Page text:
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Fiction : An Experiment in Pleasure

Elizabeth Block
A Gesture Through Time
(Spuyten Duyvil Press, 2005)

While there are many talented experimental novelists working today, writers who are able to transcend the traditional limitations of the novel in order to present rare states of experience and consciousness, a rarer state of experience and consciousness occurs when an experimental novel is actually fun to read. A Gesture Through Time, Elizabeth Block’s debut, is that rare and sparkling find.

Not only is Block’s novel more entertaining than most avant-garde writing, but it gives more pleasure than many mainstream novels from large and small presses alike. Spuyten Duyvil Press, which in recent years has been steadily improving its batting stats, hitting doubles and triples and the occasional home run, has finally hit one clean out of the park.

It would be a waste of ink to try to describe what kind of novel A Gesture Through Time is beneath the surface, because, to its endless credit, it is a novel without any surface at all. The cover, with its luminous MRI of a brain, is the perfect representation of what lies within.

This is a novel about the workings of the human mind, the workings of perception, and the workings of illusion, both in the “real” world and in the world of the artist. Three women, Magnitude Hortense Zappa, Sarah Ona Broome, and the authorial doppelgänger known as Elizabeth, interact, merge, and separate as each not only takes up the job of narration, but consciously re-interprets that job, often with erotic, insightful, and hilarious results.

In a scene that would melt the credit-card numbers off a more conventional erotic transaction, Zappa is a Detroit steelworker who allows herself to be seduced by a 16-year-old girl in a field behind the steel factory. The girl reflects:

“I didn’t even know what I was doing, it was too late by the time I realized this was real sex and not my imagination, real sex like I never had with any other human body, this was the real real real fantasy turning into reality, that rare split second where time and space compress into unbelievable travel . . .”

The book’s honest sexuality is typical of the compassion that Block brings even to the most abstract of her experiments.

As the novel deconstructs before us, we are treated to a very funny exchange between Pleasure and Humiliation, whose dialogue characterizes them with more accuracy, sharpness, and speed than we’re likely to get when Philip Roth investigates them.


I’m hungry. I have to get up and make some dinner. Stop touching me.


Let me wipe your tears first. I missed you so.

Block shifts narrators in a thrilling increase of hysteria, until even the conventions of multiple points of view must break down and we are left with an astonishing and highly amusing dialogue between the Narrator and the Author.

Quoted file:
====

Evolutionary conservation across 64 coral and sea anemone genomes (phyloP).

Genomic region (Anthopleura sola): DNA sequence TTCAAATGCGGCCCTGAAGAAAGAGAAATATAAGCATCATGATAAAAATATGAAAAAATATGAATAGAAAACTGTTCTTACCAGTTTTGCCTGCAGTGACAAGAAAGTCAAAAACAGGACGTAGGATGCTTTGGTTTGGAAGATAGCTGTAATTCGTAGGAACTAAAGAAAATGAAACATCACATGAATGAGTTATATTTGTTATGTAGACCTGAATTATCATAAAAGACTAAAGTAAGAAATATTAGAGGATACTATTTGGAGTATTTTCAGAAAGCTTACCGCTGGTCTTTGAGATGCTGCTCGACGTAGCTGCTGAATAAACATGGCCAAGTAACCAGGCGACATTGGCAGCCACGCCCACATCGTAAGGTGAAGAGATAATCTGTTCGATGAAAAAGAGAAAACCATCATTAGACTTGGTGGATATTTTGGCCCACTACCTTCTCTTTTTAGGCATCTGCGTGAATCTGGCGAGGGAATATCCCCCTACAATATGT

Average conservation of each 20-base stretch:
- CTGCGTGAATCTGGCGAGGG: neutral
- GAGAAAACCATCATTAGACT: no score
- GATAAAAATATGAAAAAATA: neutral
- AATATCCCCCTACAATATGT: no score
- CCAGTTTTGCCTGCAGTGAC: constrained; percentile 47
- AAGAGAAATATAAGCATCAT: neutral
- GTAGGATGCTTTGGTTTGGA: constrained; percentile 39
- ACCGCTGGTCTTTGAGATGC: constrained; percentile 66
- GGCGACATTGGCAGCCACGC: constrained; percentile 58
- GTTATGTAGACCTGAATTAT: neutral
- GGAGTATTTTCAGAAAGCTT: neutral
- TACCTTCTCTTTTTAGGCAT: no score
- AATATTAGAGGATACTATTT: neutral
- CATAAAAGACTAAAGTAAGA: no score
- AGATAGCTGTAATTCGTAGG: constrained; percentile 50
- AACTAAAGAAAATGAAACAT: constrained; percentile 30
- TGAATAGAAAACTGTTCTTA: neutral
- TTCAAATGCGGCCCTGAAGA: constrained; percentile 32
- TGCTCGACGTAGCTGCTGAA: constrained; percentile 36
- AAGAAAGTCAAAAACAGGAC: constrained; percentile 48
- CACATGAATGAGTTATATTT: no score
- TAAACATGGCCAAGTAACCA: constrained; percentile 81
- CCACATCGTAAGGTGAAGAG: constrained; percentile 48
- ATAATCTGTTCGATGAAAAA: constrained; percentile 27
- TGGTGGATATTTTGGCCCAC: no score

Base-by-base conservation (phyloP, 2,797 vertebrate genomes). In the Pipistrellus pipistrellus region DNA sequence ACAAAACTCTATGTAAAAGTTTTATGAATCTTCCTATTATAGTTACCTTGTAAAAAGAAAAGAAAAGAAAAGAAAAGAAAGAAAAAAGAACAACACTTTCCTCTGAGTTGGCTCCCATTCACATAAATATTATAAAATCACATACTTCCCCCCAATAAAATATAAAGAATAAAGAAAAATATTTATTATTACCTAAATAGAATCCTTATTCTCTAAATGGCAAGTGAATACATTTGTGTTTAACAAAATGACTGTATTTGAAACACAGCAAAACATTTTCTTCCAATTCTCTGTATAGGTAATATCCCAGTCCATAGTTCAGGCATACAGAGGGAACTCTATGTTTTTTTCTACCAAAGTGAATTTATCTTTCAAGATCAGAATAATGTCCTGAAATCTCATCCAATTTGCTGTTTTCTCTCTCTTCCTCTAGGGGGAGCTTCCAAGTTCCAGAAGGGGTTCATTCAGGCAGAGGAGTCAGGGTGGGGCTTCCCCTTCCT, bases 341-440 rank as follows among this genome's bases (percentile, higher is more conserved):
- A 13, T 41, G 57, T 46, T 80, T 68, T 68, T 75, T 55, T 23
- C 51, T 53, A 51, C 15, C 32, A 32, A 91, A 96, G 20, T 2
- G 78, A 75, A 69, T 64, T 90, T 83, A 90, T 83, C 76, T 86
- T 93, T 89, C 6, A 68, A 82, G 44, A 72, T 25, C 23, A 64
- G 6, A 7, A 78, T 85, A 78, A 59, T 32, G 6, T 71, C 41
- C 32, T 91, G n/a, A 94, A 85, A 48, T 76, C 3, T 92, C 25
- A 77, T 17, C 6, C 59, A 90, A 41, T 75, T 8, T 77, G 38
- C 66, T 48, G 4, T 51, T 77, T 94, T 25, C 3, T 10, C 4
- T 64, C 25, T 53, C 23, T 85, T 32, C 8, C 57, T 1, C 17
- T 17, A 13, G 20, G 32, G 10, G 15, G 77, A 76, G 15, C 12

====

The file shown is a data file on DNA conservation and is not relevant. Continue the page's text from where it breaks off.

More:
I think I want to abolish you.


Sort of already been done, my friend.

Scattered between these hijinks we have a series of highly fevered technological observations about photography and filmmaking, as though John Dos Passos had taken his Camera Eye apart and reassembled it, then used the Camera Eye to investigate, well, the Camera Eye. Mailer played with Dos Passos’ experimental techniques in The Naked and the Dead over 50 years ago, but novelists have left these modernist experiments on the shelf ever since, where they’ve been waiting for Block to dust them off and put them to innovative and stunning use.

Block appears fully aware that there is nothing “new” about experimental writing, and this awareness is what frees her to reach her new synthesis. Reading A Gesture Through Time is like wandering into the nexus between modernism and post-modernism, with new-millennium versions of the poetry riffs, prose poems, and stream-of-consciousness flights that are found in Ulysses or “The Waste Land.”

Indeed, if Joyce and Eliot were alive today, celebrating literature by taking film cameras apart, celebrating stream-of-consciousness by dictating their love of technology into digital recorders, and celebrating sex by showing us what the lesbians are doing behind the steel plant, then Block’s prose would be the prose that they would be required to write.

While it might sound cheeky to suggest that some of the blank pages in this novel are copied directly from Tristam Shandy, the comic spirit is similar, and the illustrations Block employs are just as declarative as anything done in Sterne’s day. We won’t find Hogarth in these pages, but we’ll find someone just as good: Evri Kwong, an artist of national reputation who takes over the storytelling duties from the Narrator(s), if not from the Author. Kwong’s drawings crystallize the book’s humor and intelligence in abstract harmony with the pathos of the text.

A Gesture Through Time is a novel that tells us that “The worst crime in the world is having pleasure taken away—suddenly—with no hope or foreseeable end to the solitude.” As long as Block continues to write and publish books as compassionate, intelligent and entertaining as this one, we are at no risk of being permanently separated from pleasure. Robert Clark Young teaches writing for the University of Phoenix. His novel, One of the Guys, is out from HarperCollins.


Robert Clark Young

Robert Clark Young teaches writing at the University of Phoenix.


The Brooklyn Rail

SEPT 2005

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